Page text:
How do I tell if my hen is laying?
The easiest answer is to catch the girl in the act. This may not be possible with larger flocks of laying hens. There are many signs that a hen has begun to lay eggs again; some are easily observed and others take a little work.
Culling of Laying Hens
If your intent for raising hens is simply egg production, then you will need to learn to pick out the hens that are not producing. Chickens can live 8-10 years and yet a hen will only be a productive egg layer for 4 or five years at most. Now, if you can stomach culling your hens yourself, their tough old bird meat is great for soups and stews. Longer cooking recipies such as Coq auv Vin are perfect for a an old hen that has stopped laying.
Removing older or poorer laying hens from your flock is used to remove underdeveloped, weak, crippled or diseased birds as well as those great layers that have aged past their prime. Culling a flock helps prevent disease and provides more room and food for your healthy laying hens.
Body characteristics of your hens will often display the health of their internal physique. A healthy hen will change her looks as she begins to lay; below I have listed the various traits to look for in determining whether or not a hen is laying eggs:
Healthy Laying Hen Characteristics
- Comb and Wattles: Large Bright Red, Glossy
- Head: Neat and Refined
- Eye: Bright and Prominent
- Eye Ring: Bleached
- Beak: Bleached
- Abdomen: Deep, Soft and Pliable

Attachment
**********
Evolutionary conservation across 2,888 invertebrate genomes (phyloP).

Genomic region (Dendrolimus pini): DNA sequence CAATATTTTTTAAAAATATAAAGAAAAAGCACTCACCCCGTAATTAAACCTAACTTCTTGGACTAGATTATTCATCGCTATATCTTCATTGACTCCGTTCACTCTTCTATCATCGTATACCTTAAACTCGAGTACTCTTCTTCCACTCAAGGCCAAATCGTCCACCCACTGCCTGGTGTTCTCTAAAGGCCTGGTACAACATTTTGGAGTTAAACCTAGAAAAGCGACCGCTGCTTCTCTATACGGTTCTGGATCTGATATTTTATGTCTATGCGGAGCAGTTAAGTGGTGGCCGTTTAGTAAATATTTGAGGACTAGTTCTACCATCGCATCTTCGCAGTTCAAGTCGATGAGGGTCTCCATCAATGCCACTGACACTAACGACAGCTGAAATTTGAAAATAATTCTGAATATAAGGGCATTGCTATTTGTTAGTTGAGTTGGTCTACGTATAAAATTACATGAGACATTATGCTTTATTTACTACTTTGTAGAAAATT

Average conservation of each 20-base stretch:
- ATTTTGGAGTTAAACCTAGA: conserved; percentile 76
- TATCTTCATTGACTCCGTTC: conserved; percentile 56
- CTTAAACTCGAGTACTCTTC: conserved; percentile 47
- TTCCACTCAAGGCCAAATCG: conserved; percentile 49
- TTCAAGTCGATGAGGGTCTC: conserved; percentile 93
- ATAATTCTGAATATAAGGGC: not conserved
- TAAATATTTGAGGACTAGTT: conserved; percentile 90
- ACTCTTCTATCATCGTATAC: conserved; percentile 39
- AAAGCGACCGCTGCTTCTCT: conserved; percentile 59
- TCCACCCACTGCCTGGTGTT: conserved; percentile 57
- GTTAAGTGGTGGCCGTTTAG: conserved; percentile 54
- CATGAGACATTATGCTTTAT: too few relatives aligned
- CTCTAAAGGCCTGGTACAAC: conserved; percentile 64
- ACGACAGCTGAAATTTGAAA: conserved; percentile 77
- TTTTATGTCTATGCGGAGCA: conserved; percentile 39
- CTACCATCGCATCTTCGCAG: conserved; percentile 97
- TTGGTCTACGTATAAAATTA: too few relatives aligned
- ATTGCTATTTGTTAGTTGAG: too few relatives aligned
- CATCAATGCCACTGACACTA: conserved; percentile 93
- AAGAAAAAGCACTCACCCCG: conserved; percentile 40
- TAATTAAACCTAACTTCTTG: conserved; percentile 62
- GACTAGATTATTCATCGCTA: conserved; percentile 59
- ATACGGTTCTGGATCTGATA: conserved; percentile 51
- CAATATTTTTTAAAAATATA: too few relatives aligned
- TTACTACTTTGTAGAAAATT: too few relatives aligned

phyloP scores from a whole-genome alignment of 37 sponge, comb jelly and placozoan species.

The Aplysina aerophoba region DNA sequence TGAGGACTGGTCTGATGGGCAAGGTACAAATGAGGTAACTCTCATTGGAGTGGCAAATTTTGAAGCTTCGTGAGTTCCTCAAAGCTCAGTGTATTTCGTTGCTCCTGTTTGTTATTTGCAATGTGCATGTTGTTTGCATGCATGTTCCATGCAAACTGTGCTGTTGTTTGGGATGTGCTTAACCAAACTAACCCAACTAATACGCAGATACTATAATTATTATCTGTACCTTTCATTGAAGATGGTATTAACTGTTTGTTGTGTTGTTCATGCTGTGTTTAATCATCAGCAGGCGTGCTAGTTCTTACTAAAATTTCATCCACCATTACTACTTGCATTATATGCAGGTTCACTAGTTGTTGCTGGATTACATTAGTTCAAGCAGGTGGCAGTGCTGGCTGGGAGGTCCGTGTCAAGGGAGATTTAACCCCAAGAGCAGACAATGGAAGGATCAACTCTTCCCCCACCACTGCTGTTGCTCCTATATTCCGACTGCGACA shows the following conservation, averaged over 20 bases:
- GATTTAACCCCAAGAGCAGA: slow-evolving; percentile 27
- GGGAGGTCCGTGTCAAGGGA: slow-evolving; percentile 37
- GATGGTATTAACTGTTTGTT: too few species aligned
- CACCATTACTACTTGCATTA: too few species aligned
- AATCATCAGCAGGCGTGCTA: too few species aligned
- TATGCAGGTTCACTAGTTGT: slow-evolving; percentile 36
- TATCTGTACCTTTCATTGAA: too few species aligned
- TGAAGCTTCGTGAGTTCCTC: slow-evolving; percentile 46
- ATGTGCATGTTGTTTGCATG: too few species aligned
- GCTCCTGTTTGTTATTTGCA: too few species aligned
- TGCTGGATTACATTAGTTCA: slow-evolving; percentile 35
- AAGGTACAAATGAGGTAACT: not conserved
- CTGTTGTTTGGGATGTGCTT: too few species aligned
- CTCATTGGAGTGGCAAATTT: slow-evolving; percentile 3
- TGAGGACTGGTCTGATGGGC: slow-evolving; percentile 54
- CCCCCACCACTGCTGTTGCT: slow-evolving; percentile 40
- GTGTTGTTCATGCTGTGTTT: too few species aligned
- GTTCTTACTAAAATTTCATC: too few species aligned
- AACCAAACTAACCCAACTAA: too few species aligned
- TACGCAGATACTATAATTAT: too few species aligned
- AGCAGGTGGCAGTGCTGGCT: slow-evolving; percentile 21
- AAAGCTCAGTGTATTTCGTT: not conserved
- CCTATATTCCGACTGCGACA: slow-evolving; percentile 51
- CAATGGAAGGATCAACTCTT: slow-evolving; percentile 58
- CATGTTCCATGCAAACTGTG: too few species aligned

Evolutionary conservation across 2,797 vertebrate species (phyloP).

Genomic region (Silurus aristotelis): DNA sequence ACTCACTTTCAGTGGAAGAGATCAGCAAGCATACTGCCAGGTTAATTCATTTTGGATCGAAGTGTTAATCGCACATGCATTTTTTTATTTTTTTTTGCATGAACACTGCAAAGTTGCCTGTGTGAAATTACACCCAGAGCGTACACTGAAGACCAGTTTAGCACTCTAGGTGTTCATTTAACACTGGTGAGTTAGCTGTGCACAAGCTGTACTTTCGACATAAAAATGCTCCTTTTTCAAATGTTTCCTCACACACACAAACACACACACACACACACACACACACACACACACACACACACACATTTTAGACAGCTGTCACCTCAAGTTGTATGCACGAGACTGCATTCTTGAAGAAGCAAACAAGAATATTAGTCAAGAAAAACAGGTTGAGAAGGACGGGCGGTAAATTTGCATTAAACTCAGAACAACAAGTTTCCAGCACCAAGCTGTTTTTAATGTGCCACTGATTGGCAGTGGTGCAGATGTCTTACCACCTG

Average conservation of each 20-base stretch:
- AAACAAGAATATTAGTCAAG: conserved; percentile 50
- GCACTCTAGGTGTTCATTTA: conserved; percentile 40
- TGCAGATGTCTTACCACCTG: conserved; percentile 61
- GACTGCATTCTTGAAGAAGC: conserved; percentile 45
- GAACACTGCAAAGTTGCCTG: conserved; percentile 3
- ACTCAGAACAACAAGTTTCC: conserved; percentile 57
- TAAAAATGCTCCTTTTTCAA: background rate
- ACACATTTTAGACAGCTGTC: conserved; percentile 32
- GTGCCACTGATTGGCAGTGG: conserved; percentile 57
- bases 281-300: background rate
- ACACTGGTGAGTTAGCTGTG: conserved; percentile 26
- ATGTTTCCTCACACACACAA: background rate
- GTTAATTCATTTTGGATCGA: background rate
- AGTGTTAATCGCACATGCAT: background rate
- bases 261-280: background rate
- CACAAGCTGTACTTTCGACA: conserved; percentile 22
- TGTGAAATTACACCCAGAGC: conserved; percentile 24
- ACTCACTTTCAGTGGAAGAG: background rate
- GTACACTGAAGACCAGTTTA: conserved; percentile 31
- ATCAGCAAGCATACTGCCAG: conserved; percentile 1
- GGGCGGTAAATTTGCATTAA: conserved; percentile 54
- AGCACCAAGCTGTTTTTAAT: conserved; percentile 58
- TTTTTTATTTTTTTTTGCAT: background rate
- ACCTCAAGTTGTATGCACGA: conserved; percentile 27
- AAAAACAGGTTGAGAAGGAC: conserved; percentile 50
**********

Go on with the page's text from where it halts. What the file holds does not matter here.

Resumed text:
- Pubic Bones: Flexible, Wide Set (about 2-3 finger widths)
- Vent: Large, Moist and Bleached
Non-Laying Hens Characteristics
- Comb and Wattles: Small, Dull and Shriveled
- Head: Beefy and Weak
- Eyes: Dull and Sunken
- Eye Ring: Yellow Tinted
- Beak: Yellow Pigmented
- Abdomen: Shallow Tough and Tight
- Pubic Bones: Stiff and Closed Together
- Vent: Small, Dry, Puckered and Yellow
There are several descriptions of bleached or yellow coloring in deciding whether or not a hen is laying. Once a hen begins to produce eggs, her body will naturally begin to divert the nutrients that cause yellow tinting from her extremities into her eggs, specifically the yolk.
Bleaching of the hen’s vent, eye ring, ear lobes, beak, feet and shanks is a very good indicator of her egg production. The first part to bleach will be the vent, turning from a shriveled yellow to a white, pink, or bluish white. Not long after the eye ring will lose its yellow tinge and bleach as well.
A hen will slowly turn pale as the pigments leach from their extremities. After the hen ceases to lay, she will begin to recolor again.
The Sure Thing
If you aren’t sure whether or not a hen has stopped laying, simply separate her from the rest of the flock for about a week. This is the safest method if you are afraid of accidentally culling a producing hen.